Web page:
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Never Again? That’ll be Quite a Speech, Mr. President


Of all the folks who might be upset about the release of the OLC memos justifying torture last week, one is getting lost in the shuffle: Obama’s speechwriter.

You see, on Thursday President Obama will be giving the keynote speech at the 2009 National Holocaust Remembrance Commemoration at the US Capitol. The event is sponsored by the US Holocaust Memorial Museum, and the theme of the event is “Never Again: What You Do Matters.”

Here’s where the speechwriter’s problem comes in. As the museum’s press release says,

“The notion that the Holocaust was the result of the actions of one man or a handful of leaders is false,” says Museum Director Sara J. Bloomfield. “The ability to carry out the genocide depended upon the participation of tens of thousands and the acquiescence of millions. This year, as we remember the victims of Nazi Germany and its collaborators, let us reflect on our own responsibilities in a world of rising antisemitism and continuing genocide.”

So, one week after the DOJ releases memos that made torture the legal policy of the United States of America, and shortly after Obama announced that those who carried out this policy would not face prosecution, the speechwriter has to craft a speech for a Holocaust remembrance event.

Good luck with that, WH Speechwriter.

The US rejected the "Let bygones be bygones" theory of jurisprudence at Nuremberg, as well as the "we were just following orders" defense. It’s not enough for Obama to say "we repudiate these OLC opinions, and torture is no longer the official policy of the US government." That’s a necessary condition for returning the US to the rule of law and reaffirming our commitments to such international agreements as the Geneva Conventions, but hardly a sufficient condition.

Unless Obama and his DOJ make some dramatic moves before Thursday, that speech is going to be very, very tough to write. I can easily picture the speechwriter in front of the computer, holding an ice pack to the forehead after having banged it against the desk: "What am I supposed to say? ‘Never again’ seems a little hollow after those torture memos came out, doesn’t it? Can’t mention Nuremberg, or people will be asking about Gitmo. Can’t mention the glories of international law, the Geneva conventions . . . WTF can I say?"

And this does not qualify as "dramatic moves," especially this part:

As a general proposition, Obama said, "I think that we should be looking forward and not backwards. I do worry about this getting so politicized that we cannot function effectively and it hampers our ability to carry out critical national security operations."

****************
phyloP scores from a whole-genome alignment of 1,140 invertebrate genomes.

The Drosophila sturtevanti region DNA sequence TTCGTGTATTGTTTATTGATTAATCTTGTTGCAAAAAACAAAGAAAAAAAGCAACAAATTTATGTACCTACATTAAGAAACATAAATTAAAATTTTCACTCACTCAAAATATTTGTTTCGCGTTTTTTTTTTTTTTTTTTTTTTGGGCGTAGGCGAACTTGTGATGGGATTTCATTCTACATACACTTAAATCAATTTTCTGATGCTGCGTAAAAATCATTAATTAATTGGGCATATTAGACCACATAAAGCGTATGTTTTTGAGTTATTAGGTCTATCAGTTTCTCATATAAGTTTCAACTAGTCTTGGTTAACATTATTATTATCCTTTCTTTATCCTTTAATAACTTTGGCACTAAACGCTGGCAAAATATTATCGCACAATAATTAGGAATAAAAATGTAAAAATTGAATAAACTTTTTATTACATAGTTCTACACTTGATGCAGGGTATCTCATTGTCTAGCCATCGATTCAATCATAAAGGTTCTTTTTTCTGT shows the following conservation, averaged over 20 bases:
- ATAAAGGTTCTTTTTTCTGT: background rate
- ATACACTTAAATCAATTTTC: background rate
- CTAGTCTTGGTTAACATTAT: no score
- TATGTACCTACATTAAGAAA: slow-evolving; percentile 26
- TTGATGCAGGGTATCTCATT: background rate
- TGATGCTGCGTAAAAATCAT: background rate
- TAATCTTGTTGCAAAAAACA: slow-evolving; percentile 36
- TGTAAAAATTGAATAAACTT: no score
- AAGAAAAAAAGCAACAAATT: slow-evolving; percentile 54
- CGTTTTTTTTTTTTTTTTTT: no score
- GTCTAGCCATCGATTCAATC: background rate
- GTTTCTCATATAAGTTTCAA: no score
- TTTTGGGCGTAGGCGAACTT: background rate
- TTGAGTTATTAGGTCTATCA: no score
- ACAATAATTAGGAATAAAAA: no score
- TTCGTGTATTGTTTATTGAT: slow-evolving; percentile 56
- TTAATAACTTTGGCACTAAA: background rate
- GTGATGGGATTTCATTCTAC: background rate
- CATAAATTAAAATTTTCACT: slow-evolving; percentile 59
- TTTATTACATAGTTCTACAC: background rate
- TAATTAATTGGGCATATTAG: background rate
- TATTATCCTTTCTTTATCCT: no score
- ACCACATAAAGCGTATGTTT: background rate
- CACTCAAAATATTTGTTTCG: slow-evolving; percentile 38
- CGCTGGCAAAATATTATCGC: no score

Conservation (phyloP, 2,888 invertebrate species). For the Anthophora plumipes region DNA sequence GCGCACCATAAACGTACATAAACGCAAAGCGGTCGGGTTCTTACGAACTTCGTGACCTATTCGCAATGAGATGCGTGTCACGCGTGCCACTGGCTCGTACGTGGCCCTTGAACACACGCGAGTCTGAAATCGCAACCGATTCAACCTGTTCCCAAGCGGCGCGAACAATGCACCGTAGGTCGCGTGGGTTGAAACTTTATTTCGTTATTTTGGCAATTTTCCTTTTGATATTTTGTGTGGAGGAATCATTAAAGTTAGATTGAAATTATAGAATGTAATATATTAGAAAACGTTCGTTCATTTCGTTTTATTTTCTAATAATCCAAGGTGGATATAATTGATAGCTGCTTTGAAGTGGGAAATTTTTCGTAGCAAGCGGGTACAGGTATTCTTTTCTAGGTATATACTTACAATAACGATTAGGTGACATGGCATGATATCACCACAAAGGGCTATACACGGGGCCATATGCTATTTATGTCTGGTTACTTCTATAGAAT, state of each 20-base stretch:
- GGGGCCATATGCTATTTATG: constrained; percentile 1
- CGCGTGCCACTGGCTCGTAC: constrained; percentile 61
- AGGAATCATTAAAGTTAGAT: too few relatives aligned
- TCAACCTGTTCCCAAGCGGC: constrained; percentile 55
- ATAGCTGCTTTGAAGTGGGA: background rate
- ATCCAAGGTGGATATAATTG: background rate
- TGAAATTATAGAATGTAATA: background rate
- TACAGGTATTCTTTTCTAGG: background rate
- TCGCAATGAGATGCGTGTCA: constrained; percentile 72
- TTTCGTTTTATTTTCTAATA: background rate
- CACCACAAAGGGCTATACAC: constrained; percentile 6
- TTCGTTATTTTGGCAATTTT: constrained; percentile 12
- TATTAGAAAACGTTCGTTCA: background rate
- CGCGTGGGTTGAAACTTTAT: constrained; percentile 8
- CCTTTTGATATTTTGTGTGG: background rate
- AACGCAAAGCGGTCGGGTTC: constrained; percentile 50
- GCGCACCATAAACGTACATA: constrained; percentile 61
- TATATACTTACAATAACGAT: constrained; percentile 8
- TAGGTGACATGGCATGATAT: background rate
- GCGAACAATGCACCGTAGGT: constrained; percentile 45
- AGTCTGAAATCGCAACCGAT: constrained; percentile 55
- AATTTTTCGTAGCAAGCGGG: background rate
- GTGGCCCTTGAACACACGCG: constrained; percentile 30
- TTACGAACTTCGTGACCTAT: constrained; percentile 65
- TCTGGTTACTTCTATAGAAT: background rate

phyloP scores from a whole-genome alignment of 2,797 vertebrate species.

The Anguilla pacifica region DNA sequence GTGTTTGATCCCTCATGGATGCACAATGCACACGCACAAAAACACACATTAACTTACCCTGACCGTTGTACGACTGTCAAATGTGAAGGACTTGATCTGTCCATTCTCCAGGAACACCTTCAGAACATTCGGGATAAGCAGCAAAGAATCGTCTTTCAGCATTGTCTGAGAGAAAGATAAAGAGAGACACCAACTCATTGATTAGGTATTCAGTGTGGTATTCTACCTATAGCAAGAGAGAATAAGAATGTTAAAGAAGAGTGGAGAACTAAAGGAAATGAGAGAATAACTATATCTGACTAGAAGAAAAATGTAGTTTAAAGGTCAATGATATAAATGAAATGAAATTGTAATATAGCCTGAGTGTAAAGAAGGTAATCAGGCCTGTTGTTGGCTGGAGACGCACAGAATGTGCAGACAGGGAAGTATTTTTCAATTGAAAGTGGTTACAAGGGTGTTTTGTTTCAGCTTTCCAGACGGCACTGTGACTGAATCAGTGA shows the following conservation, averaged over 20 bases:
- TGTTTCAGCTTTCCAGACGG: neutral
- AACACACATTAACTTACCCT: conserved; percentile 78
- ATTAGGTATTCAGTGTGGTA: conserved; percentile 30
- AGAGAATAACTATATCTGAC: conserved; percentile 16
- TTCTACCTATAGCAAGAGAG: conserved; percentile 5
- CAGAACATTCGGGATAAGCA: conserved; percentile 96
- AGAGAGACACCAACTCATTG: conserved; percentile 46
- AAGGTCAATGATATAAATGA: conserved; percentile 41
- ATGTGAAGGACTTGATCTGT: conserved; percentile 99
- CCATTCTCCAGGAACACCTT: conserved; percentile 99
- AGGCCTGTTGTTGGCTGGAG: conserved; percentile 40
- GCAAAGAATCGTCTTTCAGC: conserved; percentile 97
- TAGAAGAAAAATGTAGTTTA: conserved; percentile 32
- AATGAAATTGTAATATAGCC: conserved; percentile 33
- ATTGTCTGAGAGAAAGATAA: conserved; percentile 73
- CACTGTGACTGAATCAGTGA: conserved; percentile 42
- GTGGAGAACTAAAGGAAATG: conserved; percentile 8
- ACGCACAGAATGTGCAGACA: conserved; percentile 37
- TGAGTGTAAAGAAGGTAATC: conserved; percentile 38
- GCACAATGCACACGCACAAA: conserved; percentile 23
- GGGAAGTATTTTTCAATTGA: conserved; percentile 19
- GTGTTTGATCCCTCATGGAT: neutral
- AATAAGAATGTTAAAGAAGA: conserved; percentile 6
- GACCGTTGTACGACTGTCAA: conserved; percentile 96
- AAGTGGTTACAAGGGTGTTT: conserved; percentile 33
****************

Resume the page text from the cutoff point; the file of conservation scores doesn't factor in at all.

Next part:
The practice of torture under the cloak of the law by an unchecked executive branch is the ultimate in politicization; investigating this and prosecuting those responsible is not. The practice of torture hampers our national security operations; the investigation and prosecution of those responsible is not. The practice of torture — even in the past — is the problem, and refusing to look back at what was done is inexcusable.

Like I said, good luck with that speech, Mr./Ms. Speechwriter. But here’s a hint: I wouldn’t mention the number "183" either. And when you really get down in the dumps, just tell yourself that it could be worse: the OLC opinions only sanctioned torture, not genocide.

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I'm an ordained Lutheran pastor with a passion for language, progressive politics, and the intersection of people's inner sets of ideals and beliefs (aka "faith" to many) and their political actions. I mostly comment around here, but offer a weekly post or two as well. With the role that conservative Christianity plays in the current Republican politics, I believe that progressives ignore the dynamics of religion, religious language, and religiously-inspired actions at our own peril. I am also incensed at what the TheoCons have done to the public impression of Christianity, and don't want their twisted version of it to go unchallenged in the wider world. I'm a midwesterner, now living in the Kansas City area, but also spent ten years living in the SF Bay area. I'm married to a wonderful microbiologist (she's wonderful all the way around, not just at science) and have a great little Kid, for whom I am the primary caretaker these days. I love the discussions around here, especially the combination of humor and seriousness that lets us take on incredibly tough stuff while keeping it all in perspective and treating one another with respect.

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